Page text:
Service design meets Chinese culture
Service Design (SD) and Design Thinking (DT) share many pillars - both are human-centred, holistic, iterative, real, collaborative - and DT cognitive processes are widely used to design services. Both have Western roots and both are informed by culture (Thoring et al., 2014), therefore, Western culture is mirrored in how these processes are structured, comprehended and applied. With her research, the author aimed at gaining new understandings on the practice of SD outside Western culture. What happens when a Western thinking model and its application into the services sector are “moved” into a different culture? In order to create value, a process should be crafted for its users and their culture (Stickdorn et al., 2017); hence the hypothesis that China needs a Service Design process tailored to its unique way of thinking and context. The outcome is a process that considers the Chinese cultural and contextual characteristics and aims at guiding designers to create valuable services for that context. The key Chinese characteristics: the concepts of “connections” and “human value”, a fluid and flexible structure that reflects the Chinese synchronic perception of time, the pragmatic approach, team alignment moments to enhance teamwork. This aims at being a trigger project; many “Chinese barriers” relate to SD methods and methodologies such as brainstorming and ethnographic research (Ann, 2017). Further explorations could address these topics to widen the just started research.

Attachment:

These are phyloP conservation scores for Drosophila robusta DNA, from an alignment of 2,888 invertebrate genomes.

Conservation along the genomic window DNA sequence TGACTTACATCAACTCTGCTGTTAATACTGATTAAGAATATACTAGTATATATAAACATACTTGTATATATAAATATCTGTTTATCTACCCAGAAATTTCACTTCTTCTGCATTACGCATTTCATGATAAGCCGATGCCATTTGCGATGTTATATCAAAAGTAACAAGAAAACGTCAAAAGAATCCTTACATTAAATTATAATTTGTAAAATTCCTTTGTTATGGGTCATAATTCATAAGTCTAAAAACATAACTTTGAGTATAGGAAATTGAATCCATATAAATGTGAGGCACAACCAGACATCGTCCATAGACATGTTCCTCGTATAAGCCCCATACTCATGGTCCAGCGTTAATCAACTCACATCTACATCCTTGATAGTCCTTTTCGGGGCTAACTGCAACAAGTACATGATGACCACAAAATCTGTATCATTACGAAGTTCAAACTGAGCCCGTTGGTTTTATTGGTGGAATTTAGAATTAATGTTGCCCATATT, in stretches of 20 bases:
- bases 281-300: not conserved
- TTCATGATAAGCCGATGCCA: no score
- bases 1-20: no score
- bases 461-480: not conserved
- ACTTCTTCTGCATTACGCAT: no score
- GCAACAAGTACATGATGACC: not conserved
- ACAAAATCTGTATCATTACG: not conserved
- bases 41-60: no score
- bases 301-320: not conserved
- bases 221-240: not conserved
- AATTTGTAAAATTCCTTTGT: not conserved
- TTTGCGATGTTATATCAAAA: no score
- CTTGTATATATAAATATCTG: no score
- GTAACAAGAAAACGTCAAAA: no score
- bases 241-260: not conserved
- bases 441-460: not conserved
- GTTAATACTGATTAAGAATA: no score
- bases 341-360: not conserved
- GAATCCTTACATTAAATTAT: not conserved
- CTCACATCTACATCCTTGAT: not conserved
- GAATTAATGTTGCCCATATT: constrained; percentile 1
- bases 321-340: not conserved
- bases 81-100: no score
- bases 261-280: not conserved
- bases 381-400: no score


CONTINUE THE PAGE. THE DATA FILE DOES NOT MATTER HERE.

Interestingly, although the research is focused on the Chinese context, this process can adapt to other cultural realities.
Europe (CET): 5th February 2021 7:30 am to 8:30 am
US (EST): 5th February 2021 1:30 am to 2:30 amDownload Event Paper